300W limit. Hmm that is a tough one. I would gladly see limit reduced. There is no hope in hell to see any major breakthrough in the way modern PC is created. Of course as everybody I would love to see CPU with power of 30x i7 or VGA with GTX580 performance multiplied by 30 and both draining 5W. But that won't happen for next 50 years or so. And at that point I won't care too much about PCs! :D Anyway, I think there should be tendency to create bigger PSU to feed power directly instead stressing motherboard circuitry.
     
  11. schmidtbag

    schmidtbag New Member

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    I completely agree. If there are any devices that actually use 100% of the PCIE 2 bandwidth then there's probably less than 3 of those products altogether. I would be interested to see how today's top-end GPUs and SSDs perform on pcie 3 but I'm sure it's probably going to be a 1FPS difference.

    As for PCIE 3 not upping the wattage amount - good. Both AMD and Nvidia should not have made cards that exceed that limit. I think it's stupid that they're trying to make these behemoth cards that are so big they can't fit in the average case, spew so much heat that you need to water cooling them, probably consume more power than all of your other electronic devices combined, and in games gives you far more FPS than physically possible to notice.

    The power limitation on PCIE helps keep practical products.
     
  12. the_kille4

    the_kille4 Chaos will rule da world.eventually

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    I would love to see an affordable way of having SSDs in PCI-E slots... because the current ones are usually meant for servers and using the extra bandwith can definately help their performance
     
  13. edzieba

    edzieba Virtual Realist

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    Question: Is 300W the maximum bus power draw (i.e; how much you can draw via the card edge connector before needing additional power connectors), or the rated total power draw (i.e; if you draw more than this amount of power, from all sources to a single card, that card cannot be certified as "PCI-E" compliant)?
    The former seems unlikely, but is the latter really an issue? Other than not being able to write PCI-E anywhere on your box, documentation, website, etc (I'm sure some creative workarounds could be found), is there something else that prevents manufacturers from breaking this part of the spec? Some sort of patent agreement whereby non-compliance with any part opens you up to being sued for even using something that is partially compatible with PCI-E?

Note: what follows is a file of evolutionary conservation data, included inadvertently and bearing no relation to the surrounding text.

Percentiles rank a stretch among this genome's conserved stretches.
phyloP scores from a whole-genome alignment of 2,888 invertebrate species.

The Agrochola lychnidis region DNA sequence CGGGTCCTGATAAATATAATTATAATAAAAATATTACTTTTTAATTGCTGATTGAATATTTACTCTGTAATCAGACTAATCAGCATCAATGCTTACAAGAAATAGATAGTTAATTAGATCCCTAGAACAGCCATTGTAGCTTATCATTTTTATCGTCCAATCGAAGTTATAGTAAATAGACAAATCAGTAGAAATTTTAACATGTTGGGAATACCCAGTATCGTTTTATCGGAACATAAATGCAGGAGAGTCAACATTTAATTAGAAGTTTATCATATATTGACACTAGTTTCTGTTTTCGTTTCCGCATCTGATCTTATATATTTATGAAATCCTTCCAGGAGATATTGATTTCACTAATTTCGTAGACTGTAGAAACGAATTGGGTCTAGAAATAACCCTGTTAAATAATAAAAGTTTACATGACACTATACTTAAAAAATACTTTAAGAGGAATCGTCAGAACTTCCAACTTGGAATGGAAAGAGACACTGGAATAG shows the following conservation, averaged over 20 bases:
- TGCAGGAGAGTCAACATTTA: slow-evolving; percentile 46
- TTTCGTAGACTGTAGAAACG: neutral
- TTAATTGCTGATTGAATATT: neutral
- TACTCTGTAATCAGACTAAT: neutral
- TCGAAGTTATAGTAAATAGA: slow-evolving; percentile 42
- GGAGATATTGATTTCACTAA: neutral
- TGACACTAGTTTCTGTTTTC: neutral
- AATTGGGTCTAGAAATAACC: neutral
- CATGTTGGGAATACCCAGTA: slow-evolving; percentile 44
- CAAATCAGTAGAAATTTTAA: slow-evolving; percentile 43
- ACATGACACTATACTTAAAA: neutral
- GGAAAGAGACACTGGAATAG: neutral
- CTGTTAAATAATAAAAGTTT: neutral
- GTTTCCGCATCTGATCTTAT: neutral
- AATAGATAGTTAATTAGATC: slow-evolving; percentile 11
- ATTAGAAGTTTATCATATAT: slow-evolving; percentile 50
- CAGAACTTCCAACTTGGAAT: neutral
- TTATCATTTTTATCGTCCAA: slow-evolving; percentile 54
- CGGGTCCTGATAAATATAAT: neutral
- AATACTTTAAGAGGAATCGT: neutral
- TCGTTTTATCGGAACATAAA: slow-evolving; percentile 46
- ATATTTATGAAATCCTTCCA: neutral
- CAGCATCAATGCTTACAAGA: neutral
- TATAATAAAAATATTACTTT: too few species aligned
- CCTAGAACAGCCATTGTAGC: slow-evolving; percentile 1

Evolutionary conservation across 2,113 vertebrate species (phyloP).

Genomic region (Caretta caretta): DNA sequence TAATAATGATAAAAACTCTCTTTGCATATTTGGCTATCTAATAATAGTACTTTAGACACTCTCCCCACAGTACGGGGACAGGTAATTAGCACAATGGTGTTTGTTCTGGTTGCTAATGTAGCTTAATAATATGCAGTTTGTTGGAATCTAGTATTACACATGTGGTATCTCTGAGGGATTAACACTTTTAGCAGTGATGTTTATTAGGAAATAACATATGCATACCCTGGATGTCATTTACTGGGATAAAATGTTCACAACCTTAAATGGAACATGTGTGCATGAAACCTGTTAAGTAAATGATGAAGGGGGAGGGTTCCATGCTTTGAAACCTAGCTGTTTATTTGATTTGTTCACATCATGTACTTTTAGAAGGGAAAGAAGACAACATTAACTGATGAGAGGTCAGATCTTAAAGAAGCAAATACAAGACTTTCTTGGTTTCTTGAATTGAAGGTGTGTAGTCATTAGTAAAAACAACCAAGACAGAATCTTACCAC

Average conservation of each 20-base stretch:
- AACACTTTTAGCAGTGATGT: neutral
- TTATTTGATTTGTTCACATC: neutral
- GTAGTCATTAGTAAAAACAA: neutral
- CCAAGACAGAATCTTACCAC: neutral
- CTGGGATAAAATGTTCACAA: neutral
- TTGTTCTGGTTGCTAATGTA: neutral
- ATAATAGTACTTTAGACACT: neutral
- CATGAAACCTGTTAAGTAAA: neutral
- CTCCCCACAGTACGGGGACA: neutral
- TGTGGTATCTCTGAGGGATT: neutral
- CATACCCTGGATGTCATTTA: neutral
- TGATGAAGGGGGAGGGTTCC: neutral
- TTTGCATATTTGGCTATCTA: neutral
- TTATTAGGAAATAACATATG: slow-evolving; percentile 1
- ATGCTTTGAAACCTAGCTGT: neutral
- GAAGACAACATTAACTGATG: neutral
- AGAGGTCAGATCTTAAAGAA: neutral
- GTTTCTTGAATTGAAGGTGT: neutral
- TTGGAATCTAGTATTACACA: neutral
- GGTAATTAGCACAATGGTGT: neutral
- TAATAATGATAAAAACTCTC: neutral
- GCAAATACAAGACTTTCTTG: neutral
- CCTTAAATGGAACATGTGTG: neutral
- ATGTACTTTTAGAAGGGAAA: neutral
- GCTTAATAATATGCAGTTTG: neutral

14. borandi

    borandi New Member

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    There were two 600W GPUs on show at Computex, one of which was definitely being put into production.
     
  15. Psy-UK

    Psy-UK New Member

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    Glad they've kept the power limit. Stops things getting silly and out of hand.
     
  16. HourBeforeDawn

    HourBeforeDawn a.k.a KazeModz

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    sure it wont use what is offered in PCI-E 3.0 but it will help push the way for other devices that will.
     
  17. law99

    law99 Custom User Title

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    it would be interesting if they just threw powerconsumption to the wind for a single product. But otherwise I'm pleased they want to keep sensible limits.
     
  18. Action_Parsnip

    Action_Parsnip New Member

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    EVERY OTHER process change ever says your wrong.
     
  19. TAG

    TAG New Member

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    40nm saw vapor chambers getting the norm.
    They pretty much ran out of better ways to cool smaller surfaces.

    I'm really curious as to what's gonna happen next. What will be used to increase cooling power? Artificially make chips larger by compartimentalising them into blocks deliberately spread appart from each other?
     
  20. TAG

    TAG New Member

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    Also, look at laptops.
    They got more powerful AND use less power.